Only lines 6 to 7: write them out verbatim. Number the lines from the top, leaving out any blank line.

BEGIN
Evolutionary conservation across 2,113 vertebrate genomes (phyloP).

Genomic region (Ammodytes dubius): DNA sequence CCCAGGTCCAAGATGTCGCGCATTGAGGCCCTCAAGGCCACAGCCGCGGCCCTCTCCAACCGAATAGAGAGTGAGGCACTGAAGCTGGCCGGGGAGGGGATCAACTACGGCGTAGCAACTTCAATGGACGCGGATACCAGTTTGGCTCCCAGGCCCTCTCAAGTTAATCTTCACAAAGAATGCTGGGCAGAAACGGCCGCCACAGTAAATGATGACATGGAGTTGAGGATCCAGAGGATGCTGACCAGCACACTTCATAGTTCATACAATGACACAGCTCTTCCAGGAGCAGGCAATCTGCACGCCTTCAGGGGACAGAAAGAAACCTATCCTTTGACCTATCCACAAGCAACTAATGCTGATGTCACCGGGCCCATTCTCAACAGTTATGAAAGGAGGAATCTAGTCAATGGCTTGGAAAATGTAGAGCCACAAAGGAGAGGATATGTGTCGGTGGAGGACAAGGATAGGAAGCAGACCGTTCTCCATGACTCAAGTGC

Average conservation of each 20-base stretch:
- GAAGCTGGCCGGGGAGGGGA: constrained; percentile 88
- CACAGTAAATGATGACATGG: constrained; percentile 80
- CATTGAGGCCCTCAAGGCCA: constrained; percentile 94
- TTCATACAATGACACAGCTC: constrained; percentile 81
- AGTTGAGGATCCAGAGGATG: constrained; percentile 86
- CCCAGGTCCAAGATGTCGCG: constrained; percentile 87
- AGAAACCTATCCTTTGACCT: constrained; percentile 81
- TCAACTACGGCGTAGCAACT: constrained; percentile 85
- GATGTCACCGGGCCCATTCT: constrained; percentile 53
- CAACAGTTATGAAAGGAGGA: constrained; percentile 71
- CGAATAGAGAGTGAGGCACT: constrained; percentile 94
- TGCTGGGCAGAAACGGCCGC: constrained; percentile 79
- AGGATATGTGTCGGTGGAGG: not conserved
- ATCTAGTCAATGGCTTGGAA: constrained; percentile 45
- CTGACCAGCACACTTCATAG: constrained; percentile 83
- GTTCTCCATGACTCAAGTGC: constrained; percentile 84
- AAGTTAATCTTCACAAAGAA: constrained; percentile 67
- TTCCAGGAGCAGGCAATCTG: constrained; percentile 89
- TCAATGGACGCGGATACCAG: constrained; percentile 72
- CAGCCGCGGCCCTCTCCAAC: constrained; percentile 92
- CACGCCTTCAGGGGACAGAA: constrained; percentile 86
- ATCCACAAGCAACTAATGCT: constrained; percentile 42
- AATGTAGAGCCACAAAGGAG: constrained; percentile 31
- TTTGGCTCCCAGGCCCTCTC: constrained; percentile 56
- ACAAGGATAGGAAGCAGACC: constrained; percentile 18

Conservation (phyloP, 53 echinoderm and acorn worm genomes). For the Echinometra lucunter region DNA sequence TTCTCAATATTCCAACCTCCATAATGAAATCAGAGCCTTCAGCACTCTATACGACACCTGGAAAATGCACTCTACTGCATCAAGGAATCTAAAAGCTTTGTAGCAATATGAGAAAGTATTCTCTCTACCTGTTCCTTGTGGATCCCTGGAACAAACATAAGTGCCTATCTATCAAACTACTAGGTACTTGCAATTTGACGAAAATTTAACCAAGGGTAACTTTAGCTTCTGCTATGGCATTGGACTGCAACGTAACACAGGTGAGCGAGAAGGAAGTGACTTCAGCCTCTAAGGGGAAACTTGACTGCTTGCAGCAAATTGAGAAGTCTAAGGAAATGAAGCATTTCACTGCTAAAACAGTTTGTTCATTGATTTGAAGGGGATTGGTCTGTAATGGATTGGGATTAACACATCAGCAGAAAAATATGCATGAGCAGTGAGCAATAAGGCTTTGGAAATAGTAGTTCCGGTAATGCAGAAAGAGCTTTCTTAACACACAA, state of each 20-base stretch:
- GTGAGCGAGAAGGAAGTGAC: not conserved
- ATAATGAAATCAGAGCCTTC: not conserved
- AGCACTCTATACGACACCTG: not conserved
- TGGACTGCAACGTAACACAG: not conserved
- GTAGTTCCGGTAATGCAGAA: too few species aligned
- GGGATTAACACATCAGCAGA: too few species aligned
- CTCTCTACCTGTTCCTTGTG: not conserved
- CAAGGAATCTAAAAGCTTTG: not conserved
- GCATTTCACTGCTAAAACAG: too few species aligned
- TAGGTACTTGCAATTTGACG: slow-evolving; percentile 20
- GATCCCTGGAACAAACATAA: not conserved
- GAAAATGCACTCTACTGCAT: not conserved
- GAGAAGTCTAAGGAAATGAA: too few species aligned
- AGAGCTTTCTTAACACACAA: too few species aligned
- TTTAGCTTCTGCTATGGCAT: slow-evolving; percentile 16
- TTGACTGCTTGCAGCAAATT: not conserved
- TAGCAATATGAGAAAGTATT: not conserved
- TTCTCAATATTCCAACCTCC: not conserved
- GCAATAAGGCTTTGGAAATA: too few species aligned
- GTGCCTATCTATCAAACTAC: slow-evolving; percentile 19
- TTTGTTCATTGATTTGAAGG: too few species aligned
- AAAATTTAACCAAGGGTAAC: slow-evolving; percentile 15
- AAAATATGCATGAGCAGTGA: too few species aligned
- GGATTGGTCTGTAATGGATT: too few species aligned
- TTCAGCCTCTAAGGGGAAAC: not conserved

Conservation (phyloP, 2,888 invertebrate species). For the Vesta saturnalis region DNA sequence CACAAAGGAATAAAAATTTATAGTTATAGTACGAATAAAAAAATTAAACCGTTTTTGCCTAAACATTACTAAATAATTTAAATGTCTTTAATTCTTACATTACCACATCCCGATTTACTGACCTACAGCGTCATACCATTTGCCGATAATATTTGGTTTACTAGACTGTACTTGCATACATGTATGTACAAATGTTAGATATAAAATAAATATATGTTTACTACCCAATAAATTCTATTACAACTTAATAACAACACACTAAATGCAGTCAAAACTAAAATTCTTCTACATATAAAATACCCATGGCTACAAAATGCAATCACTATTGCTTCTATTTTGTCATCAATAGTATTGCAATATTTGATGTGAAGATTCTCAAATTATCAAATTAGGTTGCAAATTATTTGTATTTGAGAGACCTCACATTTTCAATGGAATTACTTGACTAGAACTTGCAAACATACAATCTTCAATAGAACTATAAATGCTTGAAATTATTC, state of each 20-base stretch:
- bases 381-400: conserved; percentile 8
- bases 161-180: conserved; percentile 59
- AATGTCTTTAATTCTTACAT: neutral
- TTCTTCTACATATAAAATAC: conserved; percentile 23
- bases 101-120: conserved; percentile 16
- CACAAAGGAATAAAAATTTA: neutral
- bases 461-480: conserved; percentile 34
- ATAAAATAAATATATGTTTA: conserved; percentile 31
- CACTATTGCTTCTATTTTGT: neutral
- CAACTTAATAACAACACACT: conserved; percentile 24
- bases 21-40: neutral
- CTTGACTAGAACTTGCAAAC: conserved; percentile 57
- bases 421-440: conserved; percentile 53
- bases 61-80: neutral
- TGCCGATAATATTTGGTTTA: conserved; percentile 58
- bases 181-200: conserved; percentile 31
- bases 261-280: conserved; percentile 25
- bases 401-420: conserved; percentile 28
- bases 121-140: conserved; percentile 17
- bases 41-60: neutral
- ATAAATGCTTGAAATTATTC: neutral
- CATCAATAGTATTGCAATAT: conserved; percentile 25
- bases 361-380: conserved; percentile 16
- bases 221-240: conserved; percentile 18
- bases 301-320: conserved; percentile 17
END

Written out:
- CATTGAGGCCCTCAAGGCCA: constrained; percentile 94
- TTCATACAATGACACAGCTC: constrained; percentile 81